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Friday, 1 May 2015

It's never too soon to think about retirement

At 46 years old, the prospect of becoming a pensioner is very real. However, as a stay-at-home mum who has worked only intermittently over the past 27 years, my pension pot is pitiful. I also haven't contributed enough to my NI payments to get a full state pension. So basically, my financial future looks pretty bleak. Ian, however, does have provisions in place for the future and I will be hoping to be supported by him in my old age, in the same way that I have been supported by him over the years while raising our children. This is not a very 21st century or enlightened way to conduct myself as a woman, but it is the way our marriage has worked for us. He works. I stay at home. We are a team and we work together to provide our family with the life we want for them.

I have to admit that I find the world of finance very complicated, and the ever changing rules and regulations only add to my confusion. Consequently, my own personal financial provision has been woefully neglected. Not having a long lasting career has meant that I haven't paid into a private pension for any length of time. In fact, I have had pension payments repaid to me on leaving jobs, or been able to opt out altogether. Throughout my life as a parent, I have made financial provision for my kids, supporting the older children when needed and bailing them out where necessary. Any savings I had have been eaten up by supporting my university student daughters who were only eligible for the minimum loans or paying for my son's unexpected car repairs. Having five children is an expensive business and their happiness has always been my priority over squirrelling away cash for my future. So, short of winning the lottery, I will have no guaranteed personal income in my old age.

pensions

Mumsnet Blogger Network have asked me to review the Retiresavvy portal from Skipton Building Society, which aims to demystify the subject of retirement. I agreed to do it in the hope that I might glean some information that may help make my future finances seem less terrifying, forcing me to not just bury my head in the sand.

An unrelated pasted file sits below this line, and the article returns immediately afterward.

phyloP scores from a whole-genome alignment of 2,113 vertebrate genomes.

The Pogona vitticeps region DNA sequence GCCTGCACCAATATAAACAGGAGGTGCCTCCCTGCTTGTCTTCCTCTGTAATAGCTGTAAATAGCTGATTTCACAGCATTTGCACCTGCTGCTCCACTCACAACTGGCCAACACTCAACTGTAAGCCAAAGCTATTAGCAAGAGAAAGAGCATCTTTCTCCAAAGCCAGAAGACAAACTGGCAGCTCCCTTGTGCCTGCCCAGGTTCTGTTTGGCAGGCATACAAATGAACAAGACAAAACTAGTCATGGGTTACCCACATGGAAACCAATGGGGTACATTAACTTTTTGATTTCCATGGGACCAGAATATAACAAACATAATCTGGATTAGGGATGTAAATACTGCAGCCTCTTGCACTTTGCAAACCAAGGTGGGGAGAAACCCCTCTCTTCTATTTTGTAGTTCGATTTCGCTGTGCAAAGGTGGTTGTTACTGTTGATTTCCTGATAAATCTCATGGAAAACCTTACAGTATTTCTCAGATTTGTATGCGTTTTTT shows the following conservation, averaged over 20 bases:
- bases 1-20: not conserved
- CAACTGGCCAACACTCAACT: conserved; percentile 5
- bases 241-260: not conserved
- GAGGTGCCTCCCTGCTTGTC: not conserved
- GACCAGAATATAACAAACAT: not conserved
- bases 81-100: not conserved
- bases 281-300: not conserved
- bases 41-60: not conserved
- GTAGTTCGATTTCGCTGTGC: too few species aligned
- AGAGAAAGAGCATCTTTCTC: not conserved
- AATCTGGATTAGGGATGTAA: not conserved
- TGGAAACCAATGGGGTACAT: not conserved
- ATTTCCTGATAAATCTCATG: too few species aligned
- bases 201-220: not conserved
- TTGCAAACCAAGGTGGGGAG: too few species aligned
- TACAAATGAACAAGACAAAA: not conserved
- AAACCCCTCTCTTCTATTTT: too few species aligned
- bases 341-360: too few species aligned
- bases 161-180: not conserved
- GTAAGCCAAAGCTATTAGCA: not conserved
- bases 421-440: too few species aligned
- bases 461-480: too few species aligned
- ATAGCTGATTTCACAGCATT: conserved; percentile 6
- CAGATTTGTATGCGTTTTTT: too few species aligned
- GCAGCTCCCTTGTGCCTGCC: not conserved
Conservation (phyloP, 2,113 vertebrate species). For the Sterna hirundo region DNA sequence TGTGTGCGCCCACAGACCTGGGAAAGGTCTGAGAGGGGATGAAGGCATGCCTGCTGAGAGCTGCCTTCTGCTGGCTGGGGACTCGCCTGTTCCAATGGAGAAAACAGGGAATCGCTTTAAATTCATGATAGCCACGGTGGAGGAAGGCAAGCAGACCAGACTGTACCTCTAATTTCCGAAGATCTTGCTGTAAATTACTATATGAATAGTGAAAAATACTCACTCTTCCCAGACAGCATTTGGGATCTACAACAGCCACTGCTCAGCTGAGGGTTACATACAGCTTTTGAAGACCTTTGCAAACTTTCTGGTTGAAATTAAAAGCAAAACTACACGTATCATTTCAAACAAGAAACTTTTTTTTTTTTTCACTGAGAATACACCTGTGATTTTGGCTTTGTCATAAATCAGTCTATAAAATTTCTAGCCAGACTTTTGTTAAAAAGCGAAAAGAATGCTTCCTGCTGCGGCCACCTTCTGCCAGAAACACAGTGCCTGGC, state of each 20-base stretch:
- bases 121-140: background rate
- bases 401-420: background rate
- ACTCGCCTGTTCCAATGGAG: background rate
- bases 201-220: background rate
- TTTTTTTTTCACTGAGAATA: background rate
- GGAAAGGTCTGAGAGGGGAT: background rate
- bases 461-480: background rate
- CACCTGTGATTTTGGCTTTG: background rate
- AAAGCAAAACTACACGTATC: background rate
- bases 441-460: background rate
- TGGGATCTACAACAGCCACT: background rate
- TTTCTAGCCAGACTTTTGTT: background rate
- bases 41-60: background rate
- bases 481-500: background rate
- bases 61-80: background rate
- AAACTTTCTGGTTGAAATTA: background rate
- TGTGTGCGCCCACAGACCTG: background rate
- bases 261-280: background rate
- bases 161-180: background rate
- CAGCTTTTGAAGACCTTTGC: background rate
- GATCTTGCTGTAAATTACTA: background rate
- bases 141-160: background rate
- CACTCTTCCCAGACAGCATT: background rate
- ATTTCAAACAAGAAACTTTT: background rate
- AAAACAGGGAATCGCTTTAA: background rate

Facing the question "How prepared are you for retirement?" makes me realise that this is something I need to seriously think about now and find some practical guidance for my current needs.

retirement, pensions


The site is very user friendly for both those approaching retirement or for the already retired. It has plenty of information and articles related to many aspects of retirement both personal and financial, and provides an online community for like minded individuals to share knowledge and experiences. It is free to join up and create a profile allowing you to contribute to discussions or ask questions. Retiresavvy has a strong social media presence on Twitter (@retiresavvy), on Facebook, G+ and Youtube, giving plenty of ways to connect.

        


Retired bloggers tell their real life stories of retirement, which I found very interesting and inspirational. As a blogger myself, it is great to see that there is a future for me and my blog in the years to come and an audience of retirees online looking to share their experiences. As I evolve from mummy blogger to granny blogger, I'm sure a whole new world of opportunities will open themselves up to me!

On the Retiresavvy portal, there is a really useful FAQ section on pensions. I found this really helpful. I wasn't even sure what questions I should be asking before reading through this comprehensive list. These include details of how to track lost pensions using the official Government Tracing Service. I'm pretty sure I have some money in a council pension scheme from my time working as a teaching assistant before I had Freddy. It won't be much, but it might amount to something.

Research conducted by Aviva in 2014 found that the average typical monthly outgoings for a pensioner was £1,357. This doesn't include anything special you might want for your retirement such as to go travelling, buy a caravan or take up new hobbies. Given that the New State Pension is £148 a week for those with the required amount of qualifying NI contributions, many retired people will experience a shortfall. It really does give me food for thought.

Whatever your age, it is never too soon to start thinking about pensions and retirement. We should all be thinking about and talking about our financial futures to make sure we can fund the retirement we want. It is great to have found a portal such as Retiresavvy, which will give me the chance to read up and keep up to date on everything to do with pensions and retirement. Fingers crossed, I will be able to overhaul my finances and work out a way to facilitate the future I hope for - even if I don't win the lottery!


"I was asked to review retiresavvy.skipton.co.uk by Skipton and the Mumsnet Bloggers Network. All views are my own. I was entered into a prize draw to win vouchers as a token of thanks for blogging. View other blogs on this topic here: http://www.mumsnet.com/bloggers/retiresavvy-portal-what-our-bloggers-thought-"

1 comment:

  1. Jill Stan Jones5 May 2015 at 14:03

    It is never too soon to think about the future, especially retirement and what it entails. I am sure Wendy, knowing how bright you are, you will without question work a way to facilitate your future regarding finances. xxxxxxx

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